Energy storage: the missing link in evolution of solar

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Energy storage is seen by some as the Holy Grail for renewable energy, not least in PV systems. So it's no surprise that energy storage is a big theme at this year's Intersolar North America conference.

But this transition from renewable energy to renewable capacity could be painful as balance sheets turn red and storage technologies are slow to scale.

Dr Matthias Vetter at the Fraunhofer Institute in Freiburg said that Germany's solar “growth corridor” to 52GW could not be achieved without energy storage.

“We have installed 26GW-27GW of PV. We have now 3% of PV of annual energy production and want to increase it to 10%. Without integrating storage this plan will not have any success. At the moment, we are discussing schemes [and] incentives for storage. This is very promising, but also very difficult because decentralized storage is not the only solution.”

Some might argue that even California's Renewable Portfolio Standard of 33% renewables by 2020 will not be achieved without energy storage lest PV projects wreak havoc on the state's grid.

Ramesh Ramamoorthy, director of the SunShot Initiative, has bold ambitions to achieve US$1/w installed costs. Not content with a “solar landing”, Ramamoorthy in his opening remarks to the official opening of the conference yesterday [Tues] said that he wanted to reinvent the “solar system”… albeit of manufacturing in the US.

“For the United States, this is a very important point in evolution because solar has almost become the poster child of competitiveness.

“For us in the manufacturing and deployment area we need to get more competitive and develop new pathways to address the manufacturing issue.

“The big question is are we walking away from manufacturing? That's a shame, because manufacturing is like eating food, it's a very big part of your existence as an economy. You just can't become a service-based economy.”

SunShot began in 2010 with an installed system price of US$5.71, but the “big gorilla” that many ignored was the US$2 soft costs, he said.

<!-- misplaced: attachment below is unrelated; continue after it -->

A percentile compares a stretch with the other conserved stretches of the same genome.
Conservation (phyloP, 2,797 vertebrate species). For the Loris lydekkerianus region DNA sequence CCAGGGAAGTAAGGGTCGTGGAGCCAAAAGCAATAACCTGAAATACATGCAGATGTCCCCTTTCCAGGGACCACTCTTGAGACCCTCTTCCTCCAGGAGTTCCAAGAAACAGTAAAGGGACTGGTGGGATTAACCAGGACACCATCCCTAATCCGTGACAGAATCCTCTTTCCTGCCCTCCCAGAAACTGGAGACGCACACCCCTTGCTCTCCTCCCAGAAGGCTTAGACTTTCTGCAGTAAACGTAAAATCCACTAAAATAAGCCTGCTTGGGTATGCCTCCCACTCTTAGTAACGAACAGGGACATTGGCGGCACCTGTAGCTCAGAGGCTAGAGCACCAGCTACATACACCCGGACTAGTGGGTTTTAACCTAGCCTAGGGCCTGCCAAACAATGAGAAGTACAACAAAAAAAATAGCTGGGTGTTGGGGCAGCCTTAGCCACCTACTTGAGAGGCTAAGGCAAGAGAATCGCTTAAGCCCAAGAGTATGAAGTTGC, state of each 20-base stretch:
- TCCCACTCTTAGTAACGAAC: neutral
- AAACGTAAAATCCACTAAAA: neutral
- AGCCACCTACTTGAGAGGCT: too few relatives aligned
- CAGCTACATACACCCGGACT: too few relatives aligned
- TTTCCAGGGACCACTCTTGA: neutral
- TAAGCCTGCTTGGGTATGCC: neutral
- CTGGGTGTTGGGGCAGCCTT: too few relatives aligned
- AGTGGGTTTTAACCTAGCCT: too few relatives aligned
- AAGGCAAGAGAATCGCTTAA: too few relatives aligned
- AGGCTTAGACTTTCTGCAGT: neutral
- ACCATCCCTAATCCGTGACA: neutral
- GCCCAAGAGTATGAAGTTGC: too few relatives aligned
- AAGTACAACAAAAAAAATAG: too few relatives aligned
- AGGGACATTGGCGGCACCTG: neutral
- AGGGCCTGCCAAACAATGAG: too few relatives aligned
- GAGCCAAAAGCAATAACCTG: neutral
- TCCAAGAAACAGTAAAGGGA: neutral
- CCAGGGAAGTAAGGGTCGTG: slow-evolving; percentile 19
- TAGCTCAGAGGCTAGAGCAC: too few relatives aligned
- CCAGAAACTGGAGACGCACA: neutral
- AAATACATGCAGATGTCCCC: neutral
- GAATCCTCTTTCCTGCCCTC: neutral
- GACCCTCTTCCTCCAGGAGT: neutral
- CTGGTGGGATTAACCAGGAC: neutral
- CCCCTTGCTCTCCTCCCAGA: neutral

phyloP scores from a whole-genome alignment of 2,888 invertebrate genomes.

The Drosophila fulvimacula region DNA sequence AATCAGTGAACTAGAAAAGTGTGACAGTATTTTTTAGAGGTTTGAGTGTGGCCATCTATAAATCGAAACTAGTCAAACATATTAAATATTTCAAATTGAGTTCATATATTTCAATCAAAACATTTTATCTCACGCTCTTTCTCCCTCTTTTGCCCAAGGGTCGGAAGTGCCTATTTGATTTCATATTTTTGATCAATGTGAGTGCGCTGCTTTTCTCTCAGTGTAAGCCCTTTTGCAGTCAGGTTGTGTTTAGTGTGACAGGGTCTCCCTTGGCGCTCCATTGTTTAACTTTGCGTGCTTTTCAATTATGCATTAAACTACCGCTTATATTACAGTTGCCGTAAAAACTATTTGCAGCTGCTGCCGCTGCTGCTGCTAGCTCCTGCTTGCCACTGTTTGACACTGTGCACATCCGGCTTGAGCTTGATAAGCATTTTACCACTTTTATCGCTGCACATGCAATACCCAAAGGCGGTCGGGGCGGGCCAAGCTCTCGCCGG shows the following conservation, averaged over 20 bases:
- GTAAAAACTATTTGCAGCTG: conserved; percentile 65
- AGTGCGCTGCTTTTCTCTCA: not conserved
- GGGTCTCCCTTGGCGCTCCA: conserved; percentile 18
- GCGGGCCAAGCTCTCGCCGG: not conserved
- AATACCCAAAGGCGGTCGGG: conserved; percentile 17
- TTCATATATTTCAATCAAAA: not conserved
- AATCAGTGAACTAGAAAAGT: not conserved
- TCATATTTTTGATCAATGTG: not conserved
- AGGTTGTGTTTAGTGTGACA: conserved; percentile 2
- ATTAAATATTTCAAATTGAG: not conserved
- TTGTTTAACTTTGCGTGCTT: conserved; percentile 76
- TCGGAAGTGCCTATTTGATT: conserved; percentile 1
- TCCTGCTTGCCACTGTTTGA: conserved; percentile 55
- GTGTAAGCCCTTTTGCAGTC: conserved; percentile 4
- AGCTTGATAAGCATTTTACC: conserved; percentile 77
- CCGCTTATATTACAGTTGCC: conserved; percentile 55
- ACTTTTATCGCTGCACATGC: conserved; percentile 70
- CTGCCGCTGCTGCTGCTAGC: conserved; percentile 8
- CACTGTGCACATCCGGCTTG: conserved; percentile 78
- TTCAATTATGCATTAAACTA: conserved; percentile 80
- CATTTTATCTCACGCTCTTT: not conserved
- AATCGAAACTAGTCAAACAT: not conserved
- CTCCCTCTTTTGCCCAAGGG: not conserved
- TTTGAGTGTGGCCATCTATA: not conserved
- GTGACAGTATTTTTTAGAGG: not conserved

Over the past year, SunShot has backed 14 companies that are explicitly attempting to reduce these soft costs.

“We can get to 50c/w for panel costs, our Chinese colleagues will help us with that. But we can't get to US$1/w unless we solve these soft costs issues,” he said.

Sunpath II is an attempt to reduce risks for companies through the manufacturing valley of death (see image 2). But he said that further mainstreaming was essential for success.

“Why can't you make solar panels that looks like your TV? If you go back in history, many years ago especially when I came from India we had permitting for TVs and people figured out it's just not worth it. You might as well sell a lot of TVs and let people use it and make it very simple… plug and play.”

As well as making PV as easy to buy as a TV, Ramamoorthy said that over the next two to three months his team was “going to put out some serious solicitations in the storage area.”

“We are very concerned and very committed to issue of variability. [But] the concept of storage is not simple. You can't go and get the lithium ion battery from your car and put it in because the levelized costs of energy are just not there – it would double your cost. So that's not the right way to do it. We can do it on a local scale, but you can't do it at the terawatt scale. I believe we need new technologies for storage.”

On Monday, Brian Carey a cleantech advisory lead at PricewaterhouseCoopers, shared his company's outlook for energy storage and industry he valued at around US$160bn by 2017.

The historical evolution of battery performance suggests there may be better technologies than li-ion, but not in mass adoption over next 12-25 years, he said.

“Which battery storage technologies are going to win? There's no clear-cut winner. Some of the next-generation lead acid batteries are cheap with low cycles but not very efficient. Lithium-ion has good round-trip efficiency and a reasonable number of cycles, but costs are still too high.”

Although li-ion beats most other available technologies on energy density and efficiency, its price needed to come down from US$650/kwh in 2012. Carey said he estimated that US$300-350/kwh would be an achievable 2020 target for li-ion as storage providers looked to offer solutions, not just technologies.

“As storage moves out of this demonstration phase, and storage providers change their market strategy what are they looking at? From an applications standpoint if you look at 2-3 years ago, a lot of the battery tech companies were just focusing on their technology – how great was their tech and how different is it from something else that's out there.